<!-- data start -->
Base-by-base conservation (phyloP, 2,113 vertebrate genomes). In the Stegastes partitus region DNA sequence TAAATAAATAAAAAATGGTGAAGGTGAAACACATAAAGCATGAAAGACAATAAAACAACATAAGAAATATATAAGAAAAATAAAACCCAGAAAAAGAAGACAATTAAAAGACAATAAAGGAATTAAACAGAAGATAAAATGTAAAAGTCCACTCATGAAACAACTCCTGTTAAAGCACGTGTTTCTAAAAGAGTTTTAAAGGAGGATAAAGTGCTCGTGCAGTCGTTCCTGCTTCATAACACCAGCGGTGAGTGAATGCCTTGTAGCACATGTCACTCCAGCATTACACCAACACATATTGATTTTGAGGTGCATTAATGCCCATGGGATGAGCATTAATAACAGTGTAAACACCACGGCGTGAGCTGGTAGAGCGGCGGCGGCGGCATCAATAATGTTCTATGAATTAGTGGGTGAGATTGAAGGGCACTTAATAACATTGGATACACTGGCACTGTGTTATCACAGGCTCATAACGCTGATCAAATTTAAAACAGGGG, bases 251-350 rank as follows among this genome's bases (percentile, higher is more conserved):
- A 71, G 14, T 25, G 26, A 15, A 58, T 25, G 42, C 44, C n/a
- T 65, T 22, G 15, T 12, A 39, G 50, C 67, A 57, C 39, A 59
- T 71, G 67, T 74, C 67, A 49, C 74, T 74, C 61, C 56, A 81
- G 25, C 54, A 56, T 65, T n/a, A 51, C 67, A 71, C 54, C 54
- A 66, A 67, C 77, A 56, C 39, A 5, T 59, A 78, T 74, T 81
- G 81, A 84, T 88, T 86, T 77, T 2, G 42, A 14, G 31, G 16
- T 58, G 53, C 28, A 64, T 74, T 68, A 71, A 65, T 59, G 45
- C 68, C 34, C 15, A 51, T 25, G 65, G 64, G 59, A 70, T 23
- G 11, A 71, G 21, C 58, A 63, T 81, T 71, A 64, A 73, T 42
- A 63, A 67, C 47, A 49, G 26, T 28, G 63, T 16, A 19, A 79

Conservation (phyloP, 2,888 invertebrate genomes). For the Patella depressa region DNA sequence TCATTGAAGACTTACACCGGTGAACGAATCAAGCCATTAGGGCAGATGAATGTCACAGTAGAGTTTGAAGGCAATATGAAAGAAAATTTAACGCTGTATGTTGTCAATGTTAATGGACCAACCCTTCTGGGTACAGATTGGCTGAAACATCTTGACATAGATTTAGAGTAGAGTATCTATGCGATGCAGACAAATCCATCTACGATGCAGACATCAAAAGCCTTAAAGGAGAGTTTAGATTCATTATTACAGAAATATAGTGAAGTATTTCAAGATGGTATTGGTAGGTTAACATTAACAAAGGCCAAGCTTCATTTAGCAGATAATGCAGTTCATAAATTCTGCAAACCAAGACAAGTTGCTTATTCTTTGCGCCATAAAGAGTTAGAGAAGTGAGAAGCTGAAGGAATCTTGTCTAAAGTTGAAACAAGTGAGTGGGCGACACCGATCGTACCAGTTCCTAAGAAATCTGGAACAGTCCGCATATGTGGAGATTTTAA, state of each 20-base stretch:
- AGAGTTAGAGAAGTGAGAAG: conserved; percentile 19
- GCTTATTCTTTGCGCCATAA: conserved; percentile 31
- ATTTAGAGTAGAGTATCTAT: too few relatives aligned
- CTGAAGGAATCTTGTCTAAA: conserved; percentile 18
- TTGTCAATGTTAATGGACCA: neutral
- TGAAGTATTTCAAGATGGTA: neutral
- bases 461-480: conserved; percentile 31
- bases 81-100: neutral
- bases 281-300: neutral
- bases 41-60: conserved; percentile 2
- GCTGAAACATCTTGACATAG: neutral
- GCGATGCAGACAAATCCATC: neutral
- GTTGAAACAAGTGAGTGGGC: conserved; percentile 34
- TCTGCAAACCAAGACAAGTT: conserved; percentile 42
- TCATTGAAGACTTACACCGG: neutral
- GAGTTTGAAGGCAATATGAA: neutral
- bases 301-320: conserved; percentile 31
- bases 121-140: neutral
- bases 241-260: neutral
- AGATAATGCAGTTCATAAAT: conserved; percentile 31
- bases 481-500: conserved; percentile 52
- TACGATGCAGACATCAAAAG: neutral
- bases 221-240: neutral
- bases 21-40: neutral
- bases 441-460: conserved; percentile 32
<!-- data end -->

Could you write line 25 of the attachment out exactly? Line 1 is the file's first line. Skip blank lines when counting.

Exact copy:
- GTTGAAACAAGTGAGTGGGC: conserved; percentile 34